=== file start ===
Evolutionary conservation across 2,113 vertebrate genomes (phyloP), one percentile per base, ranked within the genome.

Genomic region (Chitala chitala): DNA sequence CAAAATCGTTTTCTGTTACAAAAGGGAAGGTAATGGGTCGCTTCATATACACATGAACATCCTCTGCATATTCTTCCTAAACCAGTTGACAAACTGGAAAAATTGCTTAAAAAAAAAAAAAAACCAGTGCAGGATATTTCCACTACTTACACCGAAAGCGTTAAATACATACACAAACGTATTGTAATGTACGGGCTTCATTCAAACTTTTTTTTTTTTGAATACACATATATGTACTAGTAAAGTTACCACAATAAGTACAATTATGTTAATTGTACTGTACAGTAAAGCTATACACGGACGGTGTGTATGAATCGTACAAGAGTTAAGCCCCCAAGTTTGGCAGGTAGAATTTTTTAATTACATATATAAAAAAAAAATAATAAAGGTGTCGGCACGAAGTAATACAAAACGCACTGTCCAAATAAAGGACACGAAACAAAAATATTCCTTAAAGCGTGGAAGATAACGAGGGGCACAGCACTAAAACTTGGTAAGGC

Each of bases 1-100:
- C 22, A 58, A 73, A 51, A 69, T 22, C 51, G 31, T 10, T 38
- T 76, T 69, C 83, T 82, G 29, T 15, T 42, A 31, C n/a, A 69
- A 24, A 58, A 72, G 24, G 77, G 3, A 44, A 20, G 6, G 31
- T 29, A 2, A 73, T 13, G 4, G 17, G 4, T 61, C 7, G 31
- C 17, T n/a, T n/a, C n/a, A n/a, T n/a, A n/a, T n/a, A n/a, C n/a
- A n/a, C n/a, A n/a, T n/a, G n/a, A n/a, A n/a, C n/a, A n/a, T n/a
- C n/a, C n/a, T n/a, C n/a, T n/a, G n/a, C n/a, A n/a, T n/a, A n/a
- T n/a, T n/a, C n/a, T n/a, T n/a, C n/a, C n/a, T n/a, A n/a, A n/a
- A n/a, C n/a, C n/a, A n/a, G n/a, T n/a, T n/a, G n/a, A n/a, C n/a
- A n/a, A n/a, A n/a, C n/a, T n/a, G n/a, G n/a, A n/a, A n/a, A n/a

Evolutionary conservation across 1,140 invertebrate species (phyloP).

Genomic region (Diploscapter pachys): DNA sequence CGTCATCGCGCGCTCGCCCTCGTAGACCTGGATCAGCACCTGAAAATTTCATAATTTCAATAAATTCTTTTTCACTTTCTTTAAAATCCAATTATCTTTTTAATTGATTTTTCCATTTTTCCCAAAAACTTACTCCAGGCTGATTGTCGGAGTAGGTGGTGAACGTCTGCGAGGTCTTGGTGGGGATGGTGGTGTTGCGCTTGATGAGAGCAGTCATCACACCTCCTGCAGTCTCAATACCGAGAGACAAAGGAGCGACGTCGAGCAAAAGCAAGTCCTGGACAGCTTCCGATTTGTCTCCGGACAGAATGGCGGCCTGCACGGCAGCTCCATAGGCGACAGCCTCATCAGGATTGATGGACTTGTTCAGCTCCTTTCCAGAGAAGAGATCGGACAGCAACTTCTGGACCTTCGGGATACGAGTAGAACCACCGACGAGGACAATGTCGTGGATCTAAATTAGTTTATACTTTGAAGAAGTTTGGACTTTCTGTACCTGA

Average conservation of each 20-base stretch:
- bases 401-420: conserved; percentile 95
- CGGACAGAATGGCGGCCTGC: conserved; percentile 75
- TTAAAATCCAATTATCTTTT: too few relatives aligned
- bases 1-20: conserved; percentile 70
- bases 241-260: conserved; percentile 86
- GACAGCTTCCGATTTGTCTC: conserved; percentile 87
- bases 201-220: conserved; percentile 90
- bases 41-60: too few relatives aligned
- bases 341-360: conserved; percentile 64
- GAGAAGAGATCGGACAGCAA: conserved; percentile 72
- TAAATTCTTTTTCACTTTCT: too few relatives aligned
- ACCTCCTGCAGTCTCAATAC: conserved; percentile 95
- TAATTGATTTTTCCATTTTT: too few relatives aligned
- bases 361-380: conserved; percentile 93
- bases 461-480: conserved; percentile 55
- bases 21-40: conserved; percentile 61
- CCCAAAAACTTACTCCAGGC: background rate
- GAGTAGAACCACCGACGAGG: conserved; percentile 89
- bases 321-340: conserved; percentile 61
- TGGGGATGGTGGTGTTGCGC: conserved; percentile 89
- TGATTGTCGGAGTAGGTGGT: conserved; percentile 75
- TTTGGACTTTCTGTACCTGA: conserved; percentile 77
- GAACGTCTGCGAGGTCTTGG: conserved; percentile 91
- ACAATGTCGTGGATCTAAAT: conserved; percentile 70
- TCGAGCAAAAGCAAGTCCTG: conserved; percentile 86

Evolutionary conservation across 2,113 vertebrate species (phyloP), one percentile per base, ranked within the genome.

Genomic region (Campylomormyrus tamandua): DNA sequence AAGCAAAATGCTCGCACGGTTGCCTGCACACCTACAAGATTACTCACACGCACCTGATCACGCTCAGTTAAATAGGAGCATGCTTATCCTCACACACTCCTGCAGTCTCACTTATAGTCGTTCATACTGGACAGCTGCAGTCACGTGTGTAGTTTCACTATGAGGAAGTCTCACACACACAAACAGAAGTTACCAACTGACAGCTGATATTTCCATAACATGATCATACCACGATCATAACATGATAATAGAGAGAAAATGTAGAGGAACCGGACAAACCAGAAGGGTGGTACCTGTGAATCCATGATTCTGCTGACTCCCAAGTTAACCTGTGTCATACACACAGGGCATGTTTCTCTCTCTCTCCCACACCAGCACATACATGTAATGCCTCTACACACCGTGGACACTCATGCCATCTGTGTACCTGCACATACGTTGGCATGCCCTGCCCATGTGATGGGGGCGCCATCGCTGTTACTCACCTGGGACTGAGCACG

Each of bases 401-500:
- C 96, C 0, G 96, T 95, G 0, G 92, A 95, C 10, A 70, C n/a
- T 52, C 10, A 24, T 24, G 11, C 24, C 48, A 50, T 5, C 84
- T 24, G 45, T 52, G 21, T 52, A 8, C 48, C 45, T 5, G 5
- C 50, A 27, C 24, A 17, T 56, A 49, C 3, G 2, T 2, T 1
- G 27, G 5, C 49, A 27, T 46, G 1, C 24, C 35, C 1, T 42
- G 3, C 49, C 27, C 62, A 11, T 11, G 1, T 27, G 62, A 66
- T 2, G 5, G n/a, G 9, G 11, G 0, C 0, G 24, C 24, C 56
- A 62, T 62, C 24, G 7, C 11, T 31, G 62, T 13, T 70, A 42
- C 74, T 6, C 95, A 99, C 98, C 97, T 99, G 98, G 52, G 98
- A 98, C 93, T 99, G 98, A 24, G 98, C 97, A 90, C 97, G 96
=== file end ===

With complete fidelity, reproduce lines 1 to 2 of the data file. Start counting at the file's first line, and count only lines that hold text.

Evolutionary conservation across 2,113 vertebrate genomes (phyloP), one percentile per base, ranked within the genome.

Genomic region (Chitala chitala): DNA sequence CAAAATCGTTTTCTGTTACAAAAGGGAAGGTAATGGGTCGCTTCATATACACATGAACATCCTCTGCATATTCTTCCTAAACCAGTTGACAAACTGGAAAAATTGCTTAAAAAAAAAAAAAAACCAGTGCAGGATATTTCCACTACTTACACCGAAAGCGTTAAATACATACACAAACGTATTGTAATGTACGGGCTTCATTCAAACTTTTTTTTTTTTGAATACACATATATGTACTAGTAAAGTTACCACAATAAGTACAATTATGTTAATTGTACTGTACAGTAAAGCTATACACGGACGGTGTGTATGAATCGTACAAGAGTTAAGCCCCCAAGTTTGGCAGGTAGAATTTTTTAATTACATATATAAAAAAAAAATAATAAAGGTGTCGGCACGAAGTAATACAAAACGCACTGTCCAAATAAAGGACACGAAACAAAAATATTCCTTAAAGCGTGGAAGATAACGAGGGGCACAGCACTAAAACTTGGTAAGGC